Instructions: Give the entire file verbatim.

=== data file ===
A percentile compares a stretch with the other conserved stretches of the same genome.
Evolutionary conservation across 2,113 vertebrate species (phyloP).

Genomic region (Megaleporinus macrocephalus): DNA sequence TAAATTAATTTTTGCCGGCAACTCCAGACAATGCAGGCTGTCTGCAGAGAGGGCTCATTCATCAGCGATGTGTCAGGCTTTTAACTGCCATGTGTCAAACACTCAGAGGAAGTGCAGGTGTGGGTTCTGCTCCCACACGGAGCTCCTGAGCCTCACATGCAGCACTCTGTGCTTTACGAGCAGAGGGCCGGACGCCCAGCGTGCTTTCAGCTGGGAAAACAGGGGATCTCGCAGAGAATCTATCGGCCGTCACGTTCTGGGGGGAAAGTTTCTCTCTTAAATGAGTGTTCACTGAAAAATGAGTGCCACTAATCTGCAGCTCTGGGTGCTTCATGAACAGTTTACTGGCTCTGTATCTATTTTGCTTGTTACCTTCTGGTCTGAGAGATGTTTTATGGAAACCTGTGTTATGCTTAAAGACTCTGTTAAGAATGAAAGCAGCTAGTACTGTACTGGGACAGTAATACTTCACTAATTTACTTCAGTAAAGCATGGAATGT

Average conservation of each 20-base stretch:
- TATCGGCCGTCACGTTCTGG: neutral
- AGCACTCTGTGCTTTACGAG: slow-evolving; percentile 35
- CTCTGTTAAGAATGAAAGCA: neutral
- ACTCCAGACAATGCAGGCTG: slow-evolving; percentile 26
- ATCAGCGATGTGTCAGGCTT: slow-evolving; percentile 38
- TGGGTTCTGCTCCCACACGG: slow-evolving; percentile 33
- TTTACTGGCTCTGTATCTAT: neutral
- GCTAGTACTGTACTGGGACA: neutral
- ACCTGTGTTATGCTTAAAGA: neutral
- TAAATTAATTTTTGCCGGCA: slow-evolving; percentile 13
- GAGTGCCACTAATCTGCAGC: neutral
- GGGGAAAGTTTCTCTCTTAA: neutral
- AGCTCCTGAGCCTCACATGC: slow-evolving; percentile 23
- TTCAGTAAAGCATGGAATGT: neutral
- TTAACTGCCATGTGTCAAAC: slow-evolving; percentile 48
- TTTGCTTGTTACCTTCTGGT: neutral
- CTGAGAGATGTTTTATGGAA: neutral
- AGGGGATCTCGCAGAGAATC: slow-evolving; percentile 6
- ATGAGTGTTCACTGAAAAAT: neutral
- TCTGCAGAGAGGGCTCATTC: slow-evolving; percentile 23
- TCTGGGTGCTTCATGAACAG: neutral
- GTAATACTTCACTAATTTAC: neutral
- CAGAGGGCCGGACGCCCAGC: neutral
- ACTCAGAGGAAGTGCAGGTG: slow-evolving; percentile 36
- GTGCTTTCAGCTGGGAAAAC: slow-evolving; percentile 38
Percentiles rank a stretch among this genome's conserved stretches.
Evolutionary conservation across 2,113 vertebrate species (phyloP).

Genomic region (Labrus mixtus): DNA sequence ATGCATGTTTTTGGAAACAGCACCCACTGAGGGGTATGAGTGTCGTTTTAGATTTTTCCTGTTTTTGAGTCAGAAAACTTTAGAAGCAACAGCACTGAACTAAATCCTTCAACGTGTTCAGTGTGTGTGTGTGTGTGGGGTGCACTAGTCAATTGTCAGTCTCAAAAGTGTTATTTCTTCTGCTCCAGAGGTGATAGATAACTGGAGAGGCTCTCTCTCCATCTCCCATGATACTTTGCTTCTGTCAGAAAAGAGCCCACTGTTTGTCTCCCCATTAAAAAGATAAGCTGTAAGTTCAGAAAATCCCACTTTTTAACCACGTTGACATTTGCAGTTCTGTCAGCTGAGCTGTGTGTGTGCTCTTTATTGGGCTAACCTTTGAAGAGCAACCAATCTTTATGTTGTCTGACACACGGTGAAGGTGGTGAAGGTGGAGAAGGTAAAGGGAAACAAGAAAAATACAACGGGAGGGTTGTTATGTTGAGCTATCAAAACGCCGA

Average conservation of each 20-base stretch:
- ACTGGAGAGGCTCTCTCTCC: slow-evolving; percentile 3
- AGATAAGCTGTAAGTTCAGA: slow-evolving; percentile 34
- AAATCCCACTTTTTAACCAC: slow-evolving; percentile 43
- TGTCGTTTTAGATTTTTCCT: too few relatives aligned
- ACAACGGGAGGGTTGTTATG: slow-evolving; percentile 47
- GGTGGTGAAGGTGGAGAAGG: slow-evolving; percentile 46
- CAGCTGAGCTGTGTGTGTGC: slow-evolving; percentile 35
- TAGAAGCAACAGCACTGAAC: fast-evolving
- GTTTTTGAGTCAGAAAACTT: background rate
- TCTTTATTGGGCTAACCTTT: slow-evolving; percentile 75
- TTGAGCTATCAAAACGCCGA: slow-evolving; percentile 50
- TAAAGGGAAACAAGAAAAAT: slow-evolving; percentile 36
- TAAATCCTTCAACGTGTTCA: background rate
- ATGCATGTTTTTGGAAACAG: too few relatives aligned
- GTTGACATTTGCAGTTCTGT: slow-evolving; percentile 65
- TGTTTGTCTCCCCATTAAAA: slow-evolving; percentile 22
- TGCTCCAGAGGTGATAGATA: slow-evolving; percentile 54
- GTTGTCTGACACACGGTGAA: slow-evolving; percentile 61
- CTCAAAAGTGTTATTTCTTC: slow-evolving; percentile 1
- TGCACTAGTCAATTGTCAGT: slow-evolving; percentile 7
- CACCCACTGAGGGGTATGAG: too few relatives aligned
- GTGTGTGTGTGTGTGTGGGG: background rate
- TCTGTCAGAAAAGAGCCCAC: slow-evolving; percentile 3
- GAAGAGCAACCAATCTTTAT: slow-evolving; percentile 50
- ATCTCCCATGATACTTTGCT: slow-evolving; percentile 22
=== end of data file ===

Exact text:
A percentile compares a stretch with the other conserved stretches of the same genome.
Evolutionary conservation across 2,113 vertebrate species (phyloP).

Genomic region (Megaleporinus macrocephalus): DNA sequence TAAATTAATTTTTGCCGGCAACTCCAGACAATGCAGGCTGTCTGCAGAGAGGGCTCATTCATCAGCGATGTGTCAGGCTTTTAACTGCCATGTGTCAAACACTCAGAGGAAGTGCAGGTGTGGGTTCTGCTCCCACACGGAGCTCCTGAGCCTCACATGCAGCACTCTGTGCTTTACGAGCAGAGGGCCGGACGCCCAGCGTGCTTTCAGCTGGGAAAACAGGGGATCTCGCAGAGAATCTATCGGCCGTCACGTTCTGGGGGGAAAGTTTCTCTCTTAAATGAGTGTTCACTGAAAAATGAGTGCCACTAATCTGCAGCTCTGGGTGCTTCATGAACAGTTTACTGGCTCTGTATCTATTTTGCTTGTTACCTTCTGGTCTGAGAGATGTTTTATGGAAACCTGTGTTATGCTTAAAGACTCTGTTAAGAATGAAAGCAGCTAGTACTGTACTGGGACAGTAATACTTCACTAATTTACTTCAGTAAAGCATGGAATGT

Average conservation of each 20-base stretch:
- TATCGGCCGTCACGTTCTGG: neutral
- AGCACTCTGTGCTTTACGAG: slow-evolving; percentile 35
- CTCTGTTAAGAATGAAAGCA: neutral
- ACTCCAGACAATGCAGGCTG: slow-evolving; percentile 26
- ATCAGCGATGTGTCAGGCTT: slow-evolving; percentile 38
- TGGGTTCTGCTCCCACACGG: slow-evolving; percentile 33
- TTTACTGGCTCTGTATCTAT: neutral
- GCTAGTACTGTACTGGGACA: neutral
- ACCTGTGTTATGCTTAAAGA: neutral
- TAAATTAATTTTTGCCGGCA: slow-evolving; percentile 13
- GAGTGCCACTAATCTGCAGC: neutral
- GGGGAAAGTTTCTCTCTTAA: neutral
- AGCTCCTGAGCCTCACATGC: slow-evolving; percentile 23
- TTCAGTAAAGCATGGAATGT: neutral
- TTAACTGCCATGTGTCAAAC: slow-evolving; percentile 48
- TTTGCTTGTTACCTTCTGGT: neutral
- CTGAGAGATGTTTTATGGAA: neutral
- AGGGGATCTCGCAGAGAATC: slow-evolving; percentile 6
- ATGAGTGTTCACTGAAAAAT: neutral
- TCTGCAGAGAGGGCTCATTC: slow-evolving; percentile 23
- TCTGGGTGCTTCATGAACAG: neutral
- GTAATACTTCACTAATTTAC: neutral
- CAGAGGGCCGGACGCCCAGC: neutral
- ACTCAGAGGAAGTGCAGGTG: slow-evolving; percentile 36
- GTGCTTTCAGCTGGGAAAAC: slow-evolving; percentile 38
Percentiles rank a stretch among this genome's conserved stretches.
Evolutionary conservation across 2,113 vertebrate species (phyloP).

Genomic region (Labrus mixtus): DNA sequence ATGCATGTTTTTGGAAACAGCACCCACTGAGGGGTATGAGTGTCGTTTTAGATTTTTCCTGTTTTTGAGTCAGAAAACTTTAGAAGCAACAGCACTGAACTAAATCCTTCAACGTGTTCAGTGTGTGTGTGTGTGTGGGGTGCACTAGTCAATTGTCAGTCTCAAAAGTGTTATTTCTTCTGCTCCAGAGGTGATAGATAACTGGAGAGGCTCTCTCTCCATCTCCCATGATACTTTGCTTCTGTCAGAAAAGAGCCCACTGTTTGTCTCCCCATTAAAAAGATAAGCTGTAAGTTCAGAAAATCCCACTTTTTAACCACGTTGACATTTGCAGTTCTGTCAGCTGAGCTGTGTGTGTGCTCTTTATTGGGCTAACCTTTGAAGAGCAACCAATCTTTATGTTGTCTGACACACGGTGAAGGTGGTGAAGGTGGAGAAGGTAAAGGGAAACAAGAAAAATACAACGGGAGGGTTGTTATGTTGAGCTATCAAAACGCCGA

Average conservation of each 20-base stretch:
- ACTGGAGAGGCTCTCTCTCC: slow-evolving; percentile 3
- AGATAAGCTGTAAGTTCAGA: slow-evolving; percentile 34
- AAATCCCACTTTTTAACCAC: slow-evolving; percentile 43
- TGTCGTTTTAGATTTTTCCT: too few relatives aligned
- ACAACGGGAGGGTTGTTATG: slow-evolving; percentile 47
- GGTGGTGAAGGTGGAGAAGG: slow-evolving; percentile 46
- CAGCTGAGCTGTGTGTGTGC: slow-evolving; percentile 35
- TAGAAGCAACAGCACTGAAC: fast-evolving
- GTTTTTGAGTCAGAAAACTT: background rate
- TCTTTATTGGGCTAACCTTT: slow-evolving; percentile 75
- TTGAGCTATCAAAACGCCGA: slow-evolving; percentile 50
- TAAAGGGAAACAAGAAAAAT: slow-evolving; percentile 36
- TAAATCCTTCAACGTGTTCA: background rate
- ATGCATGTTTTTGGAAACAG: too few relatives aligned
- GTTGACATTTGCAGTTCTGT: slow-evolving; percentile 65
- TGTTTGTCTCCCCATTAAAA: slow-evolving; percentile 22
- TGCTCCAGAGGTGATAGATA: slow-evolving; percentile 54
- GTTGTCTGACACACGGTGAA: slow-evolving; percentile 61
- CTCAAAAGTGTTATTTCTTC: slow-evolving; percentile 1
- TGCACTAGTCAATTGTCAGT: slow-evolving; percentile 7
- CACCCACTGAGGGGTATGAG: too few relatives aligned
- GTGTGTGTGTGTGTGTGGGG: background rate
- TCTGTCAGAAAAGAGCCCAC: slow-evolving; percentile 3
- GAAGAGCAACCAATCTTTAT: slow-evolving; percentile 50
- ATCTCCCATGATACTTTGCT: slow-evolving; percentile 22